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I have a process, using Selenium Web driver for Firefox, for automatic look up for information on one specific site. Due to the volume of the data being looked up, I will need to run parallel processes - minimum 10 (I think). I did a quick test, with 3 processes running in parallel and it seemed ok. But I will need many more.. The Process is written in C#, runs on Windows. Firefox is the only web driver that works with the site.

My questions:

1) Is there any benefit of using the Selenium Grid in my situation? Vs just running as many copies of my process (each creating an instance of the selenium web driver) as it is found optimal ?

2) What number of processes (using FF) may be optimal ? (in terms of FF requests) Would FF run parallel requests to the site, or would it queue them ?

3) If I have N processes (each creating an instance of the selenium web driver/FF)

would selenium create N different instances of FF?

  • Do you mean by "many more", then please tell us how much more. Do you want to provide a performance test of the site? If yes, selenium is not a good tool for this. Performance tests are usually working with recorded HTTP communication only, the frontend is not enabled. – Dee Apr 29 '16 at 14:10
  • Have you considered doing raw HTTP requests instead of Selenium? They would be far faster and much easier to multi-thread. – Paul Muir Apr 29 '16 at 16:50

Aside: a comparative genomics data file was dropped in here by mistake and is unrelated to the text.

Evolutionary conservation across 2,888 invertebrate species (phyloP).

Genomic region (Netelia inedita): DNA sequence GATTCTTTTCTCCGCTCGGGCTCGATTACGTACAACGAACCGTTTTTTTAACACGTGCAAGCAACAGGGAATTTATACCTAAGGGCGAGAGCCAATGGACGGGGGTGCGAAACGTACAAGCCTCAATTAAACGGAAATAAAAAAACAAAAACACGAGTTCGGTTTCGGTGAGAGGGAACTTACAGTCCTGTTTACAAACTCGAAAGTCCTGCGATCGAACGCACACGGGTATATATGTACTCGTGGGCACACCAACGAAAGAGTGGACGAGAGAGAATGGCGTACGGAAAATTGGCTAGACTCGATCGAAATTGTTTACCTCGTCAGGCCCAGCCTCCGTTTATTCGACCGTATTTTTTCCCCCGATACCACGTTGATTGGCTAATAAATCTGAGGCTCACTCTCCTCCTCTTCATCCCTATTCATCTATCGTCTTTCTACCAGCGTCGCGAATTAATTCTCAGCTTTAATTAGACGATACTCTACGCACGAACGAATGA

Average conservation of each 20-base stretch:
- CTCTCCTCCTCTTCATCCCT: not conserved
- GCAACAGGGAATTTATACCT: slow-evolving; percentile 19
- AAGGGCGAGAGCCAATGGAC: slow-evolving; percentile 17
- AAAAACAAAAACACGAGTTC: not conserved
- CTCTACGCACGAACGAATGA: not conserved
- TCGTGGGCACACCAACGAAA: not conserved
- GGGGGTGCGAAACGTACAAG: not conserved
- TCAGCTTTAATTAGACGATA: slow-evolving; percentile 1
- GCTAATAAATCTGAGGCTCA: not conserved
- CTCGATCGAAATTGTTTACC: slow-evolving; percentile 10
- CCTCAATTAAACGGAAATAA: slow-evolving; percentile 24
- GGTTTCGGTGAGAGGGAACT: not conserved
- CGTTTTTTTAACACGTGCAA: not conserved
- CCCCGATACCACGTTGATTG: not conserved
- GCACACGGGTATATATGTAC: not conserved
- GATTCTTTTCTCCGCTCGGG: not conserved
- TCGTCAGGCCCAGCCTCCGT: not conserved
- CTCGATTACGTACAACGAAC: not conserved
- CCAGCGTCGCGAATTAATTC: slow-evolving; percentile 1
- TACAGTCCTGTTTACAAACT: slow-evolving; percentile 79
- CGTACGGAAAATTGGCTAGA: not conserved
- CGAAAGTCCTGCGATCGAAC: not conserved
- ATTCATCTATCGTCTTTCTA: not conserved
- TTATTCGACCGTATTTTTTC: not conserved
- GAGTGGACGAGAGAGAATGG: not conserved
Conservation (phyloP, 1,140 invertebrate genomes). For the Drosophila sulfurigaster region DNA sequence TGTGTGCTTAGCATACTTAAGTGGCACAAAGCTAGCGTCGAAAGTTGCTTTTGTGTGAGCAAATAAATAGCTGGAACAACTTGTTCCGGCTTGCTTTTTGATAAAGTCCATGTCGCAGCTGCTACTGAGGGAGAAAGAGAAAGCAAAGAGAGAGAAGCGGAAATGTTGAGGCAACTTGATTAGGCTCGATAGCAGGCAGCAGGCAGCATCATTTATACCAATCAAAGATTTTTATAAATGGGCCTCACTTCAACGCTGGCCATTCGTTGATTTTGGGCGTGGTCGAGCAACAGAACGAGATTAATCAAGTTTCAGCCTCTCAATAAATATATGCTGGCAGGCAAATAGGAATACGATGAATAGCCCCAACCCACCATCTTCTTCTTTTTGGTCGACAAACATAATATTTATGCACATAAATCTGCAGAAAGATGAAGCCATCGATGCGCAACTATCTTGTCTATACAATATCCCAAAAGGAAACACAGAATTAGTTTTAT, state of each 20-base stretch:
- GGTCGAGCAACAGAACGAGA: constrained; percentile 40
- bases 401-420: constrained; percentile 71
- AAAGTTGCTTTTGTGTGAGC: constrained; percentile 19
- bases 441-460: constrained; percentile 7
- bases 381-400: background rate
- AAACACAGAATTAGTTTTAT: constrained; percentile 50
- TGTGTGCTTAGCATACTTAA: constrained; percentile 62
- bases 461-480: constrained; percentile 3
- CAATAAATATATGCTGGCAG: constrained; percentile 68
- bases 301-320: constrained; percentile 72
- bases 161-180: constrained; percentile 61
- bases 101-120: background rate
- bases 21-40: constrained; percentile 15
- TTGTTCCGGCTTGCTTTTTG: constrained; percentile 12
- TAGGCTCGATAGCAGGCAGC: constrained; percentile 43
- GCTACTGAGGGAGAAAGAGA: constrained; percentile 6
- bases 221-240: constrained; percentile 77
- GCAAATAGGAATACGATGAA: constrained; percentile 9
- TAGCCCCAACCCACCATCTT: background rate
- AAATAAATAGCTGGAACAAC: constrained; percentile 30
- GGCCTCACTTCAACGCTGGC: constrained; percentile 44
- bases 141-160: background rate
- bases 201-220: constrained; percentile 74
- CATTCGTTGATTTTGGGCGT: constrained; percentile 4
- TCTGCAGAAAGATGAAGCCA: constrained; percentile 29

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  1. One of the main benefits to running Selenium Grid is you can run lots of parallel tests and in different combinations of environments. Even if you run only one browser + operating system you might still benefit from the fact these are hermetic systems, isolated from each other. Therefore one browser failure won't cause the other tests to fail.
    • Although, if you have the money, it's far faster and less overhead to just sign up for Sauce Labs. Let them maintain the grid for you.
  2. I typically run 3 processes at a time but mostly that's due to my current Sauce Labs plan limits. If you run it locally it really depends on your machines power and how stable your tests are.
  3. Yes each process would create a new instance of Firefox.

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